Tuesday, March 24, 2009

Let's compare depressions

Walter Williams has a link to an incredible article describing the Great Depression's causes and parallels to today's fiscal insanity. This is a long article, and well worth the time.

snippet from end of article:

...All this raises many issues economists have long debated:
Who or what should determine a nation’s supply of money? Why do governments so regularly
mismanage it? What is the connection between fiscal and monetary policy?

Suffice it to say here that governments inflate because their appetite for revenue
exceeds their willingness to tax or their ability to borrow. British economist John Maynard Keynes was an influential charlatan in many ways, but he nailed it when he wrote, “By a continuing process of inflation, governments can confiscate, secretly and unobserved, an important part of the wealth of their citizens.” ...

...Today’s slow-motion dollar depreciation, with consumer prices rising at persistent but
mere single-digit rates, is just a limited version of the same process.

Government spends, runs deficits and pays some of its bills through the inflation tax.

How long it can go on is a matter of speculation, but trillions in national debt and politicians who
make misers of drunken sailors and get elected by promising even more are not factors that
should encourage us. I nflation is very much with us but it must end someday. A currency’s
value is not bottomless. Its erosion must cease either because government stops its reckless
printing or prints until it wrecks the money.

But surely, which way it concludes will depend in large measure on whether its victims
come to understand what it is and where it comes from. Meanwhile,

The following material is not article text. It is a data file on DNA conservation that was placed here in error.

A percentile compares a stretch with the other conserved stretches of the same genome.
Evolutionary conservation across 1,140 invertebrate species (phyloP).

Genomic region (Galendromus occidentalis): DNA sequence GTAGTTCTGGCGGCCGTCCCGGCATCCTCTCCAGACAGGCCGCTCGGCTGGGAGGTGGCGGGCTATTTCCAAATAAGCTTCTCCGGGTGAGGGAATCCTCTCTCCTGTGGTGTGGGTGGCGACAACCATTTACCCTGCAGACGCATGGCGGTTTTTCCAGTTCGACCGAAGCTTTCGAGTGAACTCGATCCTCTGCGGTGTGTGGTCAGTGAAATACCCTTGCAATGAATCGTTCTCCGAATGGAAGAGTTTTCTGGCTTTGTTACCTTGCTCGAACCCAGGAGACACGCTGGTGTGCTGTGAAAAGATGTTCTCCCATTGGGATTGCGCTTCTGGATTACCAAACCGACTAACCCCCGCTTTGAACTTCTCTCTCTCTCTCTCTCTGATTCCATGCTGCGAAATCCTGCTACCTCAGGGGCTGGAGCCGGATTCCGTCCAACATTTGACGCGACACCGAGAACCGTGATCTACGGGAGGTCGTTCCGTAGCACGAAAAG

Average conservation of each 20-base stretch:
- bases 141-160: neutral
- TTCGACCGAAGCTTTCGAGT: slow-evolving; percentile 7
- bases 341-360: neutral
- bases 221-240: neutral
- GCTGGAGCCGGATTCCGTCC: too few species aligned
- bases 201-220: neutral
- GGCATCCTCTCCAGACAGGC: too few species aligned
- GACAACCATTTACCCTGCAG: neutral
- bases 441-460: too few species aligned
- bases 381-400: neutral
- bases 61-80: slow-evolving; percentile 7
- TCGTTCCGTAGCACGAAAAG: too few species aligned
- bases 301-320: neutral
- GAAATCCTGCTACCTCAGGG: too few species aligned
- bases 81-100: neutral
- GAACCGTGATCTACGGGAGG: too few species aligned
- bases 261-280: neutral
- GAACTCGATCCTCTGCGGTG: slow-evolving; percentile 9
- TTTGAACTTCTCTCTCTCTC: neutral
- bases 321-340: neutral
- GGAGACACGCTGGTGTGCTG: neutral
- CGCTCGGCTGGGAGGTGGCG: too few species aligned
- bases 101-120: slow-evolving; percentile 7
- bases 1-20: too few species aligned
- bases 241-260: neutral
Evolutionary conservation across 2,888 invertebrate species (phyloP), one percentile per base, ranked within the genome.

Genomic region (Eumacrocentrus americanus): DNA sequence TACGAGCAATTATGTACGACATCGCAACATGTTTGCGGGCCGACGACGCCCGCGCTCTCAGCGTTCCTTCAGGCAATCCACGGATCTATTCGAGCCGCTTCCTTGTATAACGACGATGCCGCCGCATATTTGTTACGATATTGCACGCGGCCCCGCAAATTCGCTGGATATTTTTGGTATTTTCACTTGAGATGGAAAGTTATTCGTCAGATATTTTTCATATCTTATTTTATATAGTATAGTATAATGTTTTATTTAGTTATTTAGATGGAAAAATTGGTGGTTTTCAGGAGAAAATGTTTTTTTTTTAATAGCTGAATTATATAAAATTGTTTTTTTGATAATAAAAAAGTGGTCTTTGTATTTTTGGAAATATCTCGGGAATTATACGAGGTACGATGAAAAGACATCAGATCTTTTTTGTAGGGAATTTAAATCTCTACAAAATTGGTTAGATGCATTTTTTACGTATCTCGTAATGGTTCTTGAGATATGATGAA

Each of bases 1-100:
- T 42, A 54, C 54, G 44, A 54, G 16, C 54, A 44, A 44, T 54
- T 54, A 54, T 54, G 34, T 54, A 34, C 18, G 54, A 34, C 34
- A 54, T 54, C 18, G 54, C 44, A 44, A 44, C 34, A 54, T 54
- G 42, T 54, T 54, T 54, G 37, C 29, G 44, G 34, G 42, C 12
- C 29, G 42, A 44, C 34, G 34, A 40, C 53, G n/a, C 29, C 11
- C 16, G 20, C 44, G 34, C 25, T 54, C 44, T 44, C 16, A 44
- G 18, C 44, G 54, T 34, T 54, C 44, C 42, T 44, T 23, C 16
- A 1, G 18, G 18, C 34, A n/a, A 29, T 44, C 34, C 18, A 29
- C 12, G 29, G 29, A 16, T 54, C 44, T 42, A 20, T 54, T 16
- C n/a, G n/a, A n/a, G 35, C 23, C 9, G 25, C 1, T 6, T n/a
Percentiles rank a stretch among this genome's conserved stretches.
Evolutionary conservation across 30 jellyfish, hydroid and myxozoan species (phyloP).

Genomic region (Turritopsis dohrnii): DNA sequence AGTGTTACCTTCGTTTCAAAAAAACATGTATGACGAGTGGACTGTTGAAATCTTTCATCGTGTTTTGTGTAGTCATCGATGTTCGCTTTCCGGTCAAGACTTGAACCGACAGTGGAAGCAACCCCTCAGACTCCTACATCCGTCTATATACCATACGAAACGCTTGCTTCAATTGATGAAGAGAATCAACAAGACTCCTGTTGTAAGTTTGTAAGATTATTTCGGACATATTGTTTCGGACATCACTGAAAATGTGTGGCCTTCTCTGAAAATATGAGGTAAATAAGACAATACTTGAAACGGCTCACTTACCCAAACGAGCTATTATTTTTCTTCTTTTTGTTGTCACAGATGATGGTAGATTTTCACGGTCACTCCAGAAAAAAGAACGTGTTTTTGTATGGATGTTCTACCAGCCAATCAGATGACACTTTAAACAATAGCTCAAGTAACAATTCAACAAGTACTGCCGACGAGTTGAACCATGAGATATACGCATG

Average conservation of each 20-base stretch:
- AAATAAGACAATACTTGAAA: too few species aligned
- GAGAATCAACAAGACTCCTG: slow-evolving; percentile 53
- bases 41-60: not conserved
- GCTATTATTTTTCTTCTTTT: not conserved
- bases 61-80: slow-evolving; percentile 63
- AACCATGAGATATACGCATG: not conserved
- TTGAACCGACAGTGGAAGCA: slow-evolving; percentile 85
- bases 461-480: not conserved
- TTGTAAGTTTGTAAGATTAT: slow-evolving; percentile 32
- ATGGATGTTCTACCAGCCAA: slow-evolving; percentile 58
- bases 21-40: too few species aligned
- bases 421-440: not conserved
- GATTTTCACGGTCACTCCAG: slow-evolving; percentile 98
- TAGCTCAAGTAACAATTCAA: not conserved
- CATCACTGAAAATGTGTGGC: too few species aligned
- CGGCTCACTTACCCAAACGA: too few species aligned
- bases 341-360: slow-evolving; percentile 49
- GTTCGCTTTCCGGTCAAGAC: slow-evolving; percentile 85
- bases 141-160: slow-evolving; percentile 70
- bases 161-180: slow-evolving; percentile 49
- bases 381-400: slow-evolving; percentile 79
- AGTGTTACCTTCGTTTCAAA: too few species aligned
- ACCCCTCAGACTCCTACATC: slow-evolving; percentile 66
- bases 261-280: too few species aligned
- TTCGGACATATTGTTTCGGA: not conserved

our economy looks like a roller coaster because Congresses, Presidents and the agencies
they’ve empowered never cease their monetary mischief. ...

Wednesday, March 18, 2009

Krauthammer gets it right

From the Washington Post

By Charles Krauthammer
Friday, March 13, 2009; A17

Last week, the White House invited me to a signing ceremony overturning the Bush (43) executive order on stem cell research. I assume this was because I have long argued in these columns and during my five years on the President's Council on Bioethics that, contrary to the Bush policy, federal funding should be extended to research on embryonic stem cell lines derived from discarded embryos in fertility clinics.

I declined to attend. Once you show your face at these things you become a tacit endorser of whatever they spring. My caution was vindicated.

President Bush had restricted federal funding for embryonic stem cell research to cells derived from embryos that had already been destroyed (as of his speech of Aug. 9, 2001). While I favor moving that moral line to additionally permit the use of spare fertility clinic embryos, President Obama replaced it with no line at all. He pointedly left open the creation of cloned -- and noncloned sperm-and-egg-derived -- human embryos solely for the purpose of dismemberment and use for parts.